By Gemma Childe on 7th Jun 2012
The farming industry is being transformed by renewable energy, with more than a quarter of farms now generating green power, according to research.
Such has been the growth in installations of wind turbines, solar panels and other renewable energy sources on farmland, that power generation is on course to overtake tourism as the secondary income of the agriculture sector, the study by the National Farmers' Union and NatWest bank found.
Clean energy produced on farms can already power 40,000 homes, and if growth continues at the current rate, up to 15 per cent of Britain's renewable energy will be generated on the land, it is estimated.
"The NFU has been encouraging farmers and growers nationwide across all sectors to diversify into renewable energy for the past few years, but we are amazed at this level of uptake already," said Jonathan Scurlock, the chief renewable energy adviser to the NFU.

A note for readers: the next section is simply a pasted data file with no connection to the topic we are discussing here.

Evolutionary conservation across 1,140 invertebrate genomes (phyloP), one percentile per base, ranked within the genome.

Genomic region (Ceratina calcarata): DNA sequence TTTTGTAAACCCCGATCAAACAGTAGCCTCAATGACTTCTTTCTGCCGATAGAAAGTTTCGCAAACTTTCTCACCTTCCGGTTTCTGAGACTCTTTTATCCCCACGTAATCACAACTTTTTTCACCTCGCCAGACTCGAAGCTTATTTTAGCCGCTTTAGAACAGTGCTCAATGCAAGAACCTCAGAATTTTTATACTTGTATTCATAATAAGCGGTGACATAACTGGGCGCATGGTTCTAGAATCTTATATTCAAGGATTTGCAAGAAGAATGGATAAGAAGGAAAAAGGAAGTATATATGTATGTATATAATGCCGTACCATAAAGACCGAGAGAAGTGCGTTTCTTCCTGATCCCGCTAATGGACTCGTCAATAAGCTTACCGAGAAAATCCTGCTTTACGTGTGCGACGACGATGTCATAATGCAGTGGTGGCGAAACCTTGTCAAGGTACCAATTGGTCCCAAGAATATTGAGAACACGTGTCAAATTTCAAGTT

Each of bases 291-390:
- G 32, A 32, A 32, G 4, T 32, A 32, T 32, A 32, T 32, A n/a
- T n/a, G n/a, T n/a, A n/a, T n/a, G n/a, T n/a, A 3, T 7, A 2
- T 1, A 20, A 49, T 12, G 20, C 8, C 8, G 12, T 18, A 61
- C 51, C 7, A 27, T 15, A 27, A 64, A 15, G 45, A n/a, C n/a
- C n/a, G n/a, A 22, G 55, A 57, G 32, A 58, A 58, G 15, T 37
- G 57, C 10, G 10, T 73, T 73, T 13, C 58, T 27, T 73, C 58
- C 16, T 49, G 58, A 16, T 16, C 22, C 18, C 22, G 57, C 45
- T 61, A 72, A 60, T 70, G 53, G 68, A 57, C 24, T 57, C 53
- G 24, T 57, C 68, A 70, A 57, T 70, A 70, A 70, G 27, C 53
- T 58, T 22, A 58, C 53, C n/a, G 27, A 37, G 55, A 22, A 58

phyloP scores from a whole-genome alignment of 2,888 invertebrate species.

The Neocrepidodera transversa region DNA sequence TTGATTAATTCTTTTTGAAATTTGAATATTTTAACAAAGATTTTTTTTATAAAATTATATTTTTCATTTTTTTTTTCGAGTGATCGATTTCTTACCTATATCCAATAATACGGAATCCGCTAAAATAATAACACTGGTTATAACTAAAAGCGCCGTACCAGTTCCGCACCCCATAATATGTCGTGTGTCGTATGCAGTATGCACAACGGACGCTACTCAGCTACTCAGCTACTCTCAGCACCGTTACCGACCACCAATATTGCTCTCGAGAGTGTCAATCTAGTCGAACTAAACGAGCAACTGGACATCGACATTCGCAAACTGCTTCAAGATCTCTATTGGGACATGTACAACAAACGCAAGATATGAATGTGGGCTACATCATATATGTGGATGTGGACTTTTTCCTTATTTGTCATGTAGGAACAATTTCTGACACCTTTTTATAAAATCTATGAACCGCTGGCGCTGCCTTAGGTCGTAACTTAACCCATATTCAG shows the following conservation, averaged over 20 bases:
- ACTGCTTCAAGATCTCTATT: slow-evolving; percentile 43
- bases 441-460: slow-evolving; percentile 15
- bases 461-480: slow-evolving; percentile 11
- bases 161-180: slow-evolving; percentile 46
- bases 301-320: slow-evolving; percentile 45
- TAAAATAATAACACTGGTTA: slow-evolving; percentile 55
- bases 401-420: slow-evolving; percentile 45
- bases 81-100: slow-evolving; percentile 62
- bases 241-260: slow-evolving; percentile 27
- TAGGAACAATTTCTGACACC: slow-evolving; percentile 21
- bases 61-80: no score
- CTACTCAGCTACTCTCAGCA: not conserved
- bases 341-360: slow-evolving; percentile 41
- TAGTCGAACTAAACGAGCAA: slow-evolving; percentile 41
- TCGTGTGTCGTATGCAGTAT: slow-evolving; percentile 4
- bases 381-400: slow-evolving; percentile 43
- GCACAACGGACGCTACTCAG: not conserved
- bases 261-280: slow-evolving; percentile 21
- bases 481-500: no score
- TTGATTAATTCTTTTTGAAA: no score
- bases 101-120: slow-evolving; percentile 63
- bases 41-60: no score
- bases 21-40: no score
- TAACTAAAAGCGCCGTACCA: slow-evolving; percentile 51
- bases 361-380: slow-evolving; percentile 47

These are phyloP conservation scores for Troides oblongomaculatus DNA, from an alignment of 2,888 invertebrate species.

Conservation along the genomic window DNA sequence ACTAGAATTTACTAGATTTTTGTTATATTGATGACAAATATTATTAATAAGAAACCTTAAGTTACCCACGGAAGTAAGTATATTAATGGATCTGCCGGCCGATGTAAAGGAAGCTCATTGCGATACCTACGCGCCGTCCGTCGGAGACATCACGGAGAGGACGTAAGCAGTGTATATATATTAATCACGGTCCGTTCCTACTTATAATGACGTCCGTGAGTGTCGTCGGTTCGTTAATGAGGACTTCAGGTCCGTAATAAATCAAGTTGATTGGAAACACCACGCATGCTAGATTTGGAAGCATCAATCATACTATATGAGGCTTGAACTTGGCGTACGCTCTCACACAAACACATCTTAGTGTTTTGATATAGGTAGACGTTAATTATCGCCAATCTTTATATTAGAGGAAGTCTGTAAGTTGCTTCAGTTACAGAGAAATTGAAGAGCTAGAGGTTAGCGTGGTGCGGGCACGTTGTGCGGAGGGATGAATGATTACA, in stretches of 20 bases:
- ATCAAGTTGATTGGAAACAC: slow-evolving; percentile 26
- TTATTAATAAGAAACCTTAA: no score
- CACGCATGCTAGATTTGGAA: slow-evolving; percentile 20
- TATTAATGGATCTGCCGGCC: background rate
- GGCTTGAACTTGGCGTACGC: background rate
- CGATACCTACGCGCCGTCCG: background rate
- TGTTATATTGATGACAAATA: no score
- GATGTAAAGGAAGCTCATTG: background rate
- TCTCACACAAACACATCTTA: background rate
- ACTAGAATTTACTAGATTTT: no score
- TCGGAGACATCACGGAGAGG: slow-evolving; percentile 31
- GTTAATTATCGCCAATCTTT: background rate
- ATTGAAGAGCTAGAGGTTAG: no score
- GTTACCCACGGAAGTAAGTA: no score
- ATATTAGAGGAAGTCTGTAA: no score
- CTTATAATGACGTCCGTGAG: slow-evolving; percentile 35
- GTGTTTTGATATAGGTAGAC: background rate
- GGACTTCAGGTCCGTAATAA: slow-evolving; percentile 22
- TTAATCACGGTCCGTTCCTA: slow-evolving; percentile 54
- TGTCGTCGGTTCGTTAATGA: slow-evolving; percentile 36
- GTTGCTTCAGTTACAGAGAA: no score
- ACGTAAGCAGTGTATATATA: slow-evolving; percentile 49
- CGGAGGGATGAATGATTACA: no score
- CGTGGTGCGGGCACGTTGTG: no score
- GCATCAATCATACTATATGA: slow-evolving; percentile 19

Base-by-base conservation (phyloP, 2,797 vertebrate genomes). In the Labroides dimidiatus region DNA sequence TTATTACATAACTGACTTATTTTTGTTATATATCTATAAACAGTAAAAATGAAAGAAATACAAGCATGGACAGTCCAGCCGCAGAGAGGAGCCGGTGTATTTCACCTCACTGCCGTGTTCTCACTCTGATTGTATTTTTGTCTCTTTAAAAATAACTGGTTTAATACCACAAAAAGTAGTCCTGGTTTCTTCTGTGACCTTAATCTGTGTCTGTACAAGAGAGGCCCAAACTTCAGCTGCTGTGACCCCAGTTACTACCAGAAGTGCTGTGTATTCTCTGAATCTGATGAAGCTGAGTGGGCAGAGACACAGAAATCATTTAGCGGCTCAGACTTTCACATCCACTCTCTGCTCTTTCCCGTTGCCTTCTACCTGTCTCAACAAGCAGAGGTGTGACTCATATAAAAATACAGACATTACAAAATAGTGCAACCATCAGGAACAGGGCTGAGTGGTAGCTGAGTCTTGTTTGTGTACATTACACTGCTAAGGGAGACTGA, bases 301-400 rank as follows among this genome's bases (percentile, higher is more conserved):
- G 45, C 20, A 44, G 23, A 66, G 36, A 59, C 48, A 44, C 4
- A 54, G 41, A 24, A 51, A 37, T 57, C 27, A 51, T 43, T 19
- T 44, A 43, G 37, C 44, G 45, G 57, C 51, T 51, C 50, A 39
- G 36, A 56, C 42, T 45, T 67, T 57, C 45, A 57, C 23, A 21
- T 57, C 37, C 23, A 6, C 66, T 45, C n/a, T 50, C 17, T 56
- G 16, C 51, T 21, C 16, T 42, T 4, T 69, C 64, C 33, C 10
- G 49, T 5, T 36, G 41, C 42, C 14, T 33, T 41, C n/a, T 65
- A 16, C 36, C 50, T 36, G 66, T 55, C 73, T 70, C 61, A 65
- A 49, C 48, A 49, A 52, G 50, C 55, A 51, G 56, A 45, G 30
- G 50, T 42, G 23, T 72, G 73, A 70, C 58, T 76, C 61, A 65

"The potential of land-based renewable energy to support profitable farming, while contributing to energy security and the low-carbon economy, is evidently much greater than we ever imagined."
Despite the promising figures, many farmers still face problems in obtaining planning permission and investment for renewable installations, the researchers discovered.
NatWest said it was striving to do as much as it could help the sector.
Ian Burrow, the head of agriculture and renewable energy at the bank, said: "We've already taken steps to help those businesses that see access to finance as a barrier. We've ensured our agriculture managers are better placed to help through our accreditation programme."
Caroline Knox, a wheat and pea farmer on the Isle of Wight who has capacity to generate 1.6MW of green power from solar array in one of her fields, added: "I would encourage as many as possible to pursue this if they have the land in the right place and access to [electrical] grid connections. It is definitely a great add-on for the farming industry."